Oct. 18, 2012, 4:15 p.m. EDT
AMD Reports Third Quarter Results and Announces Restructuring
Fourth Quarter Actions to Target Cost Savings of More Than $200 Million Through 2013
Restructuring sometimes works; more often it is the kiss of death in a dying business.
AMD AMD -16.79% today announced revenue for the third quarter of 2012 of $1.27 billion, a net loss of $157 million, or $0.21 per share, and an operating loss of $131 million. The company reported a non-GAAP net loss of $150 million, or $0.20 per share, and a non-GAAP operating loss of $124 million. AMD is also announcing a restructuring plan designed to reduce operating expenses and better position the company competitively.
First off, notice that AFTER that long plunge from the top to down ‘near nothing’, we got a 16%+ drop in one day. That’s why you never ride a loser down. Once price is under the SMA stack and dropping, you exit. Also note that they are focused on cutting costs, not creating a new RISC chip to compete with ARM Holdings…
But at least they seem to recognize what is the core problem:
“The PC industry is going through a period of very significant change that is impacting both the ecosystem and AMD,” said Rory Read, AMD president and CEO. “It is clear that the trends we knew would re-shape the industry are happening at a much faster pace than we anticipated. As a result, we must accelerate our strategic initiatives to position AMD to take advantage of these shifts and put in place a lower cost business model. Our restructuring efforts are designed to simplify our product development cycles, reduce our breakeven point and enable us to fund differentiated product roadmaps and strategic breakaway opportunities.”
Doing that with less money, making losses, and a stock price about to hit “Penny Stock” levels is not good. But at least they know they screwed up… a half decade ago…
So that’s the charts. What about behind the tech?
Chips and Changes
Some couple of years back I figured a rough time when Moore’s Law would fail (for memory devices based on electricity at least). The number of electrons being used to store “one bit” had become small enough to be roughly counted. A couple of hundred thousand. You can only “divide by two” so many times before you have ONE electron, indivisible. We’re reaching the point where fundamental limits of physics are preventing much shrinkage or higher speed of storage cells or switches.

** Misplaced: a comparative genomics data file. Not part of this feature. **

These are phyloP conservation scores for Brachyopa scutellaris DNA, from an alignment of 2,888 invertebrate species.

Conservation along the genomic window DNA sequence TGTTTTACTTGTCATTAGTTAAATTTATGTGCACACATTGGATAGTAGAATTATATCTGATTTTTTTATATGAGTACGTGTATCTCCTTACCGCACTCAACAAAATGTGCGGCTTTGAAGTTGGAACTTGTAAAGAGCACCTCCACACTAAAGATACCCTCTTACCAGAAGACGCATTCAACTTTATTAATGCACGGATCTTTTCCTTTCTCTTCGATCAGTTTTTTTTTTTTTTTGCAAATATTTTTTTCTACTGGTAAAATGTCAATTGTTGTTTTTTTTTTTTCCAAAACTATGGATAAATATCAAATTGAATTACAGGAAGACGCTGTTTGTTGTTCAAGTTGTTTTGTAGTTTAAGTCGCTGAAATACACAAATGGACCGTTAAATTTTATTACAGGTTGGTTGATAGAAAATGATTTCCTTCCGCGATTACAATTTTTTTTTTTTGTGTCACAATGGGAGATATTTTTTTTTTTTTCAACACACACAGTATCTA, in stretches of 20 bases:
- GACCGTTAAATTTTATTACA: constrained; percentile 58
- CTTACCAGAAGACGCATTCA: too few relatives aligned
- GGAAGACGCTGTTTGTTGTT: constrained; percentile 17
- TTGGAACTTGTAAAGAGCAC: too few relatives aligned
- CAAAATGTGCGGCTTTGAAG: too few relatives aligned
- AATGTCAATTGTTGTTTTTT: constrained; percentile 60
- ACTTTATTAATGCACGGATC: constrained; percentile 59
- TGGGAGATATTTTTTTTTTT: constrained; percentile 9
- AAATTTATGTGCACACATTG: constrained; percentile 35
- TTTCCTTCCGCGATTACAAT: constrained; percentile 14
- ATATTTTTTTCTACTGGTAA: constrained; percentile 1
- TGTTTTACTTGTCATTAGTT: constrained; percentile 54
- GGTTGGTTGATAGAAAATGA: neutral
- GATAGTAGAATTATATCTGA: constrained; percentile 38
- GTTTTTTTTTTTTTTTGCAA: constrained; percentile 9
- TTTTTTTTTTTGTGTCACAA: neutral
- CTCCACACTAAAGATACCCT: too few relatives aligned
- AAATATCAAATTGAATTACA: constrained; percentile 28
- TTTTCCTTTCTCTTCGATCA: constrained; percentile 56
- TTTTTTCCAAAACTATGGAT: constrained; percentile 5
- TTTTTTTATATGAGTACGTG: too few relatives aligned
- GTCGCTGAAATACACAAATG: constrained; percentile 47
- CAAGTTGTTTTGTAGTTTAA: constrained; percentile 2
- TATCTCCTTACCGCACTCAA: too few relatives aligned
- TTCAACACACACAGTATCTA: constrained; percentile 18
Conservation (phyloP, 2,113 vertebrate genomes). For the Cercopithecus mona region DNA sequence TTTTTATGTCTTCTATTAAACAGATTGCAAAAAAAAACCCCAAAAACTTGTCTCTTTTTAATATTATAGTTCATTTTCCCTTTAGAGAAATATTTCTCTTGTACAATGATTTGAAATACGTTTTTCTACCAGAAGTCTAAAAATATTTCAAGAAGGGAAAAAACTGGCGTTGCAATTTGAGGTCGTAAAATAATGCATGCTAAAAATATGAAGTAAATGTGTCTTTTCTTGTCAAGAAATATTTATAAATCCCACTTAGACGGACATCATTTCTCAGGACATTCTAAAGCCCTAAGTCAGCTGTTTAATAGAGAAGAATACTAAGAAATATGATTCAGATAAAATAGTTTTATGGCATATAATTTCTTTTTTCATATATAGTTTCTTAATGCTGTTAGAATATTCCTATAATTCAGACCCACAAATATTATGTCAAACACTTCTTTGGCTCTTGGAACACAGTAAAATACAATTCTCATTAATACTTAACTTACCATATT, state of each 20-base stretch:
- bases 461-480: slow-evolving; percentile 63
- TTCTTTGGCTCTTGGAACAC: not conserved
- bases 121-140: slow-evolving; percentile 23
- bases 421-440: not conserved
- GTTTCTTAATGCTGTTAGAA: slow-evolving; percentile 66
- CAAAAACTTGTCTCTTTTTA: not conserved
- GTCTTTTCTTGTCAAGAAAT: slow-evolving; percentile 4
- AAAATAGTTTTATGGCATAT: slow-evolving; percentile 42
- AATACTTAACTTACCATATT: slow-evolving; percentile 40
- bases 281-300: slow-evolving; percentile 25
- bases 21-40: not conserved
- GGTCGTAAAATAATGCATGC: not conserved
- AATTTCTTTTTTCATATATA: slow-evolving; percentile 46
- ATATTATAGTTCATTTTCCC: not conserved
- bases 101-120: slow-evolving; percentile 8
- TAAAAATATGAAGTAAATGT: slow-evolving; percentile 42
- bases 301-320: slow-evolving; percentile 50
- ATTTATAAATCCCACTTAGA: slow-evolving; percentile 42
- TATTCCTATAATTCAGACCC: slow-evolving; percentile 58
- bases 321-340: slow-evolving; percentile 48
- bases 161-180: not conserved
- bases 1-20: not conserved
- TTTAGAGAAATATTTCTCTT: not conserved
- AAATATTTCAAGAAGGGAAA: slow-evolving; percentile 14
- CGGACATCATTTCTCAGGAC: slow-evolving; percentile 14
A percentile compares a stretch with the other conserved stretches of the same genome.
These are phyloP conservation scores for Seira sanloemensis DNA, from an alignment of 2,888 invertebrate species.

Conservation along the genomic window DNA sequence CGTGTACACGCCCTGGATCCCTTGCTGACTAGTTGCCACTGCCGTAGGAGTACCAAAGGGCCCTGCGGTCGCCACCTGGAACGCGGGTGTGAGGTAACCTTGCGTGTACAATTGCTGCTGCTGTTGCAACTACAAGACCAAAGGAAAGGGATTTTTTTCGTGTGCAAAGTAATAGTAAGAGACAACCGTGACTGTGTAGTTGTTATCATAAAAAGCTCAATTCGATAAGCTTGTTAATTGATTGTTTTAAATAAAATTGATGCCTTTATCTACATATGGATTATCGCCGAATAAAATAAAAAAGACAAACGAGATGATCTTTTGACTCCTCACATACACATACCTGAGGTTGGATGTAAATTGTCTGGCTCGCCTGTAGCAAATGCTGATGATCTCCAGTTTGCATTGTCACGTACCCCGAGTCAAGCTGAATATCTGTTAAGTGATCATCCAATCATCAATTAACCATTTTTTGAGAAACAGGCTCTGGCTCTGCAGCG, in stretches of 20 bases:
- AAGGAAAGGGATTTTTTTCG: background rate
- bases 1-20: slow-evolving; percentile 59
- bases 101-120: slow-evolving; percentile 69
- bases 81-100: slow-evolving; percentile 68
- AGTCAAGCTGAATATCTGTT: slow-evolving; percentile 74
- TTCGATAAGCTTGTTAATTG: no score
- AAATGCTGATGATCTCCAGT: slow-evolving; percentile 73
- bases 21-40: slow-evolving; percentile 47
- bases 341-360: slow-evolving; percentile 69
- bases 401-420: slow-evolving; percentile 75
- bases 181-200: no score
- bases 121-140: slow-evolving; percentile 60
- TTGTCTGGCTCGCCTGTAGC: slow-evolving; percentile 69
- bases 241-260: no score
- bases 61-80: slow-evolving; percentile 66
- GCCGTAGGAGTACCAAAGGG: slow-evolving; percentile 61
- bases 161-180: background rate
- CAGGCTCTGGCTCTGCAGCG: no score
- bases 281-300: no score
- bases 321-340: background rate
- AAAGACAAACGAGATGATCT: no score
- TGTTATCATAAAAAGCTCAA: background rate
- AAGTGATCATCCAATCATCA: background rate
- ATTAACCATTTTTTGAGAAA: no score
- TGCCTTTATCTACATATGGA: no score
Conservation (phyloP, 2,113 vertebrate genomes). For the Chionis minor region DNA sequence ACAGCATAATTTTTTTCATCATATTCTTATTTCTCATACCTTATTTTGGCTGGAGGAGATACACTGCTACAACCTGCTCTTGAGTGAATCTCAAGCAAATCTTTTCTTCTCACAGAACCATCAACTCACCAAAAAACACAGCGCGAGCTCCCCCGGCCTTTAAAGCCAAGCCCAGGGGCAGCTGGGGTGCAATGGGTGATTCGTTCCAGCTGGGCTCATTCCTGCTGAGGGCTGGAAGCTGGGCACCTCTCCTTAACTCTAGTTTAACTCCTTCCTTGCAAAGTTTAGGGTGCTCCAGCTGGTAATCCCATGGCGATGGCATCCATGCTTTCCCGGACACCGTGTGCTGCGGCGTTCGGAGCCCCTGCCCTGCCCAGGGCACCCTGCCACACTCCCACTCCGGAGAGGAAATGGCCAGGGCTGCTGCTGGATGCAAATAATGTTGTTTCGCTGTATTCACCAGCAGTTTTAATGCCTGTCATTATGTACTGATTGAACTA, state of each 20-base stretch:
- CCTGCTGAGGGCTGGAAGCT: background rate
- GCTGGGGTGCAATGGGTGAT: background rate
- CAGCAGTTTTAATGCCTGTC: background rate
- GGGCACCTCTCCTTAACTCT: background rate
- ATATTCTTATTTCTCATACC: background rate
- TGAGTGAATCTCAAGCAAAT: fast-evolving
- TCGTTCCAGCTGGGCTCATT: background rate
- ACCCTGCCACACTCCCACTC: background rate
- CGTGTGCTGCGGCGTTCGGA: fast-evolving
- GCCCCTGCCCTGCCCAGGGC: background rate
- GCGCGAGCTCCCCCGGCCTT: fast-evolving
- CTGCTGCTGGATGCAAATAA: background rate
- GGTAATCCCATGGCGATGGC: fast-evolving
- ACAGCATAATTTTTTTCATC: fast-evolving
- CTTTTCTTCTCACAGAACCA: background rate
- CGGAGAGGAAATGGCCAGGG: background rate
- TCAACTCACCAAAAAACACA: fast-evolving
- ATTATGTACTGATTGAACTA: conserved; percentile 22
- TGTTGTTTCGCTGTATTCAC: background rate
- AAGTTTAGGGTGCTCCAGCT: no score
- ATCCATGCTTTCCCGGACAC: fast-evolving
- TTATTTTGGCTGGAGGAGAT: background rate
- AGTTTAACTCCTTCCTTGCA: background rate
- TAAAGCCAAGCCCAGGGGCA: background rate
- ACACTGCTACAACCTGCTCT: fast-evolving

ARM RISC chips to erode x86 market share
Posted on July 18, 2011 – 18:18 by Aharon Etengoff
I’d say “has eroded”… but better late than never…
A prominent industry analyst has confirmed that ARM’s RISC-based chips remain on track to claim a sizable chunk of the lucrative notebook PC market by 2015.
According to IHS principal analyst Matthew Wilkins, RISC-powered ARM processors will ship in nearly one out of every four notebook PCs (22.9%) by 2015.
Unsurprisingly, the projected jump in market share for ARM is directly linked to Microsoft’s upcoming RISC-friendly Windows 8 operating system.
“Over the next generation, billions of PCs were shipped based on x86 microprocessors supplied by Intel and assorted rivals - mainly AMD. However, the days of x86’s unchallenged domination are coming to an end as Windows 8 opens the door for the use of the ARM processor, which already has achieved enormous popularity in the mobile phone and tablet worlds.”
Indeed, ARM support will enable the full-fledged Windows PC operating system to work on highly integrated chips that are more space- and power-efficient than traditional x86 microprocessors.
So it’s going to get worse under Windows 8…
The ARM chip is a RISC chip. Reduced Instruction Set Computer. The Intel / AMD chips are CISC. Complex Instruction Set Computer. There has been a very long fight between RISC and CISC. The pendulum shifts from time to time based on which tech moves the cost curve or performance curve furthest. Right now, CISC is reaching a hard limit on clock rate and chip size.
So “what comes next”?
We’ve already gone to “more cores” in CPU chips from Intel and AMD. My laptop has a ‘4 core’ chip. Supercompters have gone to thousands of CPUs working in massively parallel arrays. (My Cray was only 4 CPUs, but they were very fast ones for the day. Now the laptop has about the same processor power, also with 4 CPUs…) So one might speculate that more processors, and RISC ones, packed in ever smaller packages and cheaper…
Chipmaker takes to Kickstarter to become the Raspberry Pi of parallel computing
Summary: Chip company Adapteva hopes to launch a Raspberry Pi-style parallel computing revolution via a Kickstarter funding campaign, but getting enough developers could be difficult.
Established chip company Adapteva has launched a Kickstarter fundraising campaign to create a low-cost parallel chip board for supercomputing — a kind of Raspberry Pi for parallel programming.
However, there need to be more developers skilled in parallel programming for future applications to get the most out of the chips they run on. This is because in the mid-2000s, chip companies stopped being able to economically deliver significant clock rate increases on CPU cores and were forced to move to a multicore strategy.
If you can’t make the clock faster, and are having trouble shrinking the die size by orders of magnitude, going to more CPUs in a “cluster” (even if on one small chip) is the way to go.